in a word :: opposing virtue

The way that we think about a concept (and employ it in practice!) is often clarified by articulating just what we see as that concept’s opposite.

How would you categorize the opposite of these three virtues?

The opposite of faith is _______.

The opposite of hope is ________.

The opposite of love is _______.

Elaborate further if you care to do so… I’ll enter my suggestions in a day or two.

10 Replies to “in a word :: opposing virtue”

  1. sensory input

    If you can see, taste, touch, smell, or hear something then there’s no need for faith that that thing exists. Irrefutable proof that Jesus existed and was the Son of God would be the death of Christianity because faith would be made unnecessary.

    indifference

    I think we too often use ‘hope’ when we really mean ‘wish’. ‘Hope’ has the notion of expectation and anticipation so the opposite is to not care one way or the other.

    apathy

    It’s not ‘hate’. You only hate something because you love something else so hate is just an expression of love. Think “love the sinner, hate the sin” — it’s all the same thing.

  2. incoherence

    Faith is an essential component of all knowing and living – the question isn’t faith vs no faith but faith in what, and within what horizons/parameters.

    despair

    Without hope, people die. Human beings are stubbornly teleological creatures.

    neglect/omission

    When we fail to love, we fail to fulfill our role as God’s image-bearers.

  3. I think a convincing case can be built that a cheap tradeoff between these two terms has been made by those who hope to build a credible apologetic for the Christian belief. Christianity is a worldview that can simply be placed on a chart next to several other “worldviews” so that one is free to compare how each stacks up against the other in various categories, and of course it will be plainly seen that Christianity is the one that makes the most sense. Not only do I think this is a shady tactic, it runs the inherent risk of placing our belief in a what instead of a whom. Think about the way we talk about belief; it is common to ask “What do you believe?” but rare to ask “In whom do you believe?” My thoughts on this have been influenced by Chesterton’s “The Everlasting Man” and Carl Raschke’s “The Next Reformation: Why Evangelicals Should Embrace Postmodernity.” I wish I had the time to cite some Chesterton; he is terribly exciting and original.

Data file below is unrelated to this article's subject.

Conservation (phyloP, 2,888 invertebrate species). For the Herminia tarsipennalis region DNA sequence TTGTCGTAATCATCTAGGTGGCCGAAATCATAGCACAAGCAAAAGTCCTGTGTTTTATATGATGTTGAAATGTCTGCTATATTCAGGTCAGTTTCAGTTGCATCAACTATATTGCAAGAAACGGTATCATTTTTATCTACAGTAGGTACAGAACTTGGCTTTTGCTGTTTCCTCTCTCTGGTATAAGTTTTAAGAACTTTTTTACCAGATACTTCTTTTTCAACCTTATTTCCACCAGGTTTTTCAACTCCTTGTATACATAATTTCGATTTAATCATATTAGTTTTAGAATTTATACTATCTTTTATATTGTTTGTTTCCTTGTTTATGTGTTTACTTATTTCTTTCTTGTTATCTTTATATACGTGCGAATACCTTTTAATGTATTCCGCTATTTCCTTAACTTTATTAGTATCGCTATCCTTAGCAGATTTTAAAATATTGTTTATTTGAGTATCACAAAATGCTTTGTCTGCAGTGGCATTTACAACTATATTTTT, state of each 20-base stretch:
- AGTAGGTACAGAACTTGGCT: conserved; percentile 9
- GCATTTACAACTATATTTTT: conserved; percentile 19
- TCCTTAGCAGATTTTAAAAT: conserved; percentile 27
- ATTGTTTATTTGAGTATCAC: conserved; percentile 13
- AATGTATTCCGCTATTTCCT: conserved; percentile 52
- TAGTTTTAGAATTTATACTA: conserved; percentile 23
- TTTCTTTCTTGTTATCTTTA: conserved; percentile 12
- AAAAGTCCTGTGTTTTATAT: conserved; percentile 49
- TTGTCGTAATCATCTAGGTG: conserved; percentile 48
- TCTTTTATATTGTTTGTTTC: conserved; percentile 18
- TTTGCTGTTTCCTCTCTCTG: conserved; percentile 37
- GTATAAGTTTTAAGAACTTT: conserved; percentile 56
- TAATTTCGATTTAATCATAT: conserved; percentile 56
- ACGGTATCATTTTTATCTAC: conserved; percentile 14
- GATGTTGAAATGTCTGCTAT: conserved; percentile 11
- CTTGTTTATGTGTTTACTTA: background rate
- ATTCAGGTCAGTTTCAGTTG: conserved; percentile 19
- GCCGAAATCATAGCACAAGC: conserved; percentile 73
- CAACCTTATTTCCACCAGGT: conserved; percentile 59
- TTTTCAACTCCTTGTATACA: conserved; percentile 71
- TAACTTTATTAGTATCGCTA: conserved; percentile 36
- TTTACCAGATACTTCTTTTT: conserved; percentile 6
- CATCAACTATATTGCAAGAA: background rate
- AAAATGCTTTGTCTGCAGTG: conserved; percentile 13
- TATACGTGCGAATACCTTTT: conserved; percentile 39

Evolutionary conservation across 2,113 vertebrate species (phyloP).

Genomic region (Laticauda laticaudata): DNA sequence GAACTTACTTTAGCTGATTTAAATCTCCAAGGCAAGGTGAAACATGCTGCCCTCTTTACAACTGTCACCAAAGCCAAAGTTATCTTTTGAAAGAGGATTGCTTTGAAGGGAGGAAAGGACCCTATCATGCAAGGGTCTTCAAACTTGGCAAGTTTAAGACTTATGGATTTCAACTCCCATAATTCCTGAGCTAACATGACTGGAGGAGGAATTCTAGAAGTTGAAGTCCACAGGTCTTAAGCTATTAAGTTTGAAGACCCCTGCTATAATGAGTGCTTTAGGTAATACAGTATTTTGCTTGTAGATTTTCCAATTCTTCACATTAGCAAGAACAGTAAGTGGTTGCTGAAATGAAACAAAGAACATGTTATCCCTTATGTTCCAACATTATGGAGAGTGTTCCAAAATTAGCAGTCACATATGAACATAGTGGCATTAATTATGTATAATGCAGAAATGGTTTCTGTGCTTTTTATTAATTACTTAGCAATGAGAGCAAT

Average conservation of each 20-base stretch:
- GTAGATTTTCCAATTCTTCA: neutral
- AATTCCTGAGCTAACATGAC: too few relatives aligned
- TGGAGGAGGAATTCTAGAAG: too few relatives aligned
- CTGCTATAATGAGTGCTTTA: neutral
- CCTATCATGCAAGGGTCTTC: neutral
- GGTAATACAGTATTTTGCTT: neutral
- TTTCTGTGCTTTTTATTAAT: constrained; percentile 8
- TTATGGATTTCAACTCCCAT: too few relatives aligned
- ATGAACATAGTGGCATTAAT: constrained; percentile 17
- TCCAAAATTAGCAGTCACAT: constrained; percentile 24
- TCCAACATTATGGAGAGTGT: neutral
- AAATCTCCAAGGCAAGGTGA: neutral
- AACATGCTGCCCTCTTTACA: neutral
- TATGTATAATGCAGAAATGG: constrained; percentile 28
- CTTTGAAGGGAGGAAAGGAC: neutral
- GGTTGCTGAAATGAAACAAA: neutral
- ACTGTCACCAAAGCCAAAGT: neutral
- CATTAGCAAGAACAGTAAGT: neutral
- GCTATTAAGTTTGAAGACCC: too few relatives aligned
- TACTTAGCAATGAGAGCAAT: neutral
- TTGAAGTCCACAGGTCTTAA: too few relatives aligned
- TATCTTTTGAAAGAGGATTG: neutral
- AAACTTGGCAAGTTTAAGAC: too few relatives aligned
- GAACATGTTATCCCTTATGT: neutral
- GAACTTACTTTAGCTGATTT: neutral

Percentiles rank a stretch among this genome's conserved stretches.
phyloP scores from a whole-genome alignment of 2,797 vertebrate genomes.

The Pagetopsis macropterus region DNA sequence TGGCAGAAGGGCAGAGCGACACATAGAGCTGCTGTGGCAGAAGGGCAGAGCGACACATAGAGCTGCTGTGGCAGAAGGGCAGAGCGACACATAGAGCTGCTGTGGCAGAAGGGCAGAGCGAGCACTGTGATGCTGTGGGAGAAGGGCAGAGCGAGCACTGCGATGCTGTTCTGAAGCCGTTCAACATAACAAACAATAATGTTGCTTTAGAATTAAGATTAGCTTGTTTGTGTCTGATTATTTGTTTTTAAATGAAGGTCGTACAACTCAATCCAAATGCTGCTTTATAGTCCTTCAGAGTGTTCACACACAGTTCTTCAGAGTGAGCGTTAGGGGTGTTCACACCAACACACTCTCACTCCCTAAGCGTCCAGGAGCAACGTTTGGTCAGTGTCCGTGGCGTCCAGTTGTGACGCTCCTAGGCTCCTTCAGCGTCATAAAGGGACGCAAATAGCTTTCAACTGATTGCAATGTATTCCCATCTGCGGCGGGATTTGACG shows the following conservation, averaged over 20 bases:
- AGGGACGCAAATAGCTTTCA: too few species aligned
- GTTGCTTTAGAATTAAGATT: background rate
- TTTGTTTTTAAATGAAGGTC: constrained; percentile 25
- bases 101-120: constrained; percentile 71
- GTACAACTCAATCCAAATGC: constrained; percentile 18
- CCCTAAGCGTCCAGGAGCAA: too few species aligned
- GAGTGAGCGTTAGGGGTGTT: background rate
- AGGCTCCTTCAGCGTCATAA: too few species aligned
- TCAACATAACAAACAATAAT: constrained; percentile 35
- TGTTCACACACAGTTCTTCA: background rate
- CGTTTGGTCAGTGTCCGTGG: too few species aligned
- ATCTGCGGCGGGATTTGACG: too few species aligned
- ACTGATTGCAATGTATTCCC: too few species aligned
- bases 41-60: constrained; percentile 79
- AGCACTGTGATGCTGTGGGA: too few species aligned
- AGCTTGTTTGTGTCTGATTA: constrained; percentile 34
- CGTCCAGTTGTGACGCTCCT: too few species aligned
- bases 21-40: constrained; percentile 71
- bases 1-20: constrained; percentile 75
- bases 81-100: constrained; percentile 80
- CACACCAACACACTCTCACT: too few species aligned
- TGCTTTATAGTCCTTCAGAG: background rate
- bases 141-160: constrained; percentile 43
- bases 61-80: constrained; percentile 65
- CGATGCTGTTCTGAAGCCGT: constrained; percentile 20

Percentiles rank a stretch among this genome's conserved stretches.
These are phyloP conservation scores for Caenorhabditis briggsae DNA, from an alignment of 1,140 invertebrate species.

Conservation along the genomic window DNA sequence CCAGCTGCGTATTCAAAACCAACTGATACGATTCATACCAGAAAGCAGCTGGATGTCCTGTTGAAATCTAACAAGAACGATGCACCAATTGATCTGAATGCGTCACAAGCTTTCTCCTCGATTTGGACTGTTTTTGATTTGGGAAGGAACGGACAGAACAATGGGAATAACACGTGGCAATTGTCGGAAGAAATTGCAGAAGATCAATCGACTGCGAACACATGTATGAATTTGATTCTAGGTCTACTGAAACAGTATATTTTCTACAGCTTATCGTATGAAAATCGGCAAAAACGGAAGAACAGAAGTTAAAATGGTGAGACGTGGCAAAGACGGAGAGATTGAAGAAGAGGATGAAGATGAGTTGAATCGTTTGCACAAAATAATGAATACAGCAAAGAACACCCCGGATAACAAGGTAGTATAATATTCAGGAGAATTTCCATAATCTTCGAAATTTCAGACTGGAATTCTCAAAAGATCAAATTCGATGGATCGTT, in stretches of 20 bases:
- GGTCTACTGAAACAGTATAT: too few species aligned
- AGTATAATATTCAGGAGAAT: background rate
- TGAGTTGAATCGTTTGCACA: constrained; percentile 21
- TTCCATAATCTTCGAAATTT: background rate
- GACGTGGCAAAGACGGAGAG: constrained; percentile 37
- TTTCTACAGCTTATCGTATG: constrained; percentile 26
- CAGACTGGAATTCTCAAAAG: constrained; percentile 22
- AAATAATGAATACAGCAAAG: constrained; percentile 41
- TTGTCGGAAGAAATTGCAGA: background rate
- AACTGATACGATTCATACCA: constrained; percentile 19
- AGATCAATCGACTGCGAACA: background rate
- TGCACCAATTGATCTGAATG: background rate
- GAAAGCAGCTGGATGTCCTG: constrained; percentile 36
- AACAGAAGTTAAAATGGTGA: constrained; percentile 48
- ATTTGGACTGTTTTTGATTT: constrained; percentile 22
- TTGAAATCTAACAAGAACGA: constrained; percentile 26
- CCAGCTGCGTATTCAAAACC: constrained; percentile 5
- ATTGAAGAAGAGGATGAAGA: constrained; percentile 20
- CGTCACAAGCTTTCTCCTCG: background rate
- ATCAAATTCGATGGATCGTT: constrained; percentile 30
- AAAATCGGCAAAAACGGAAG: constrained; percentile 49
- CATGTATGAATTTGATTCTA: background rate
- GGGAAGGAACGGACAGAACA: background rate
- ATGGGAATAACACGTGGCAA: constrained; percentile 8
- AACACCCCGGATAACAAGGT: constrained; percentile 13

On a somewhat tangential note, but not entirely, I think of a speech I heard given by N.T. Wright in which he said, “Many Christians believe that they are justified by faith because they belief in the doctrine of justification by faith.” George MacDonald, another terribly exciting and original thinker, argues along the same lines almost a century earlier in his “Unspoken Sermons.” Sigh. I wish we had a few MacDonalds and Chestertons around today…..reading them is so refreshing.

  4. of course, I’m not sure I listed opposing vices, just definitions and perspectives.

    I like Ryan’s thought on the opposite of love being neglect. Especially as I think about love/neglect as it relates to my daughter

  5. Tim,

    Very good points and an interesting take on it. It seems to me that even the Nicene Creed is a statement of “What I Believe” so there is a fair amount of precedence for posing the question thusly. But at the same time, isn’t it the “what’s” that make the difference? Many religions can say, “I believe in ‘God'” but it’s the qualifiers on God — the adjectives that separate the Christian God from, say, the Muslim God — that make the distinction and, therefore, become very important.

  6. Actually, and slightly more carefully, I might say that despair is to hope as hate is to love. In one sense, they are opposites, but as others have pointed out, it is probably more accurate to speak of apathy being the real “opponent” to love. In a similar way, I wonder whether “despair” is a form of hope that has lost sight of an object and whether the real opponent to hope mightn’t be complacency or satisfaction (or complacent satisfaction).

    Extending this thought further, the “obvious” or belligerent opposite of faith is unbelief, mistrust. The hidden or sneaky real opponent of faith is isolation.

    In each case, if faith, hope and love are positive numbers, the combative opposite is a negative number and the cancerous opponent is zero.

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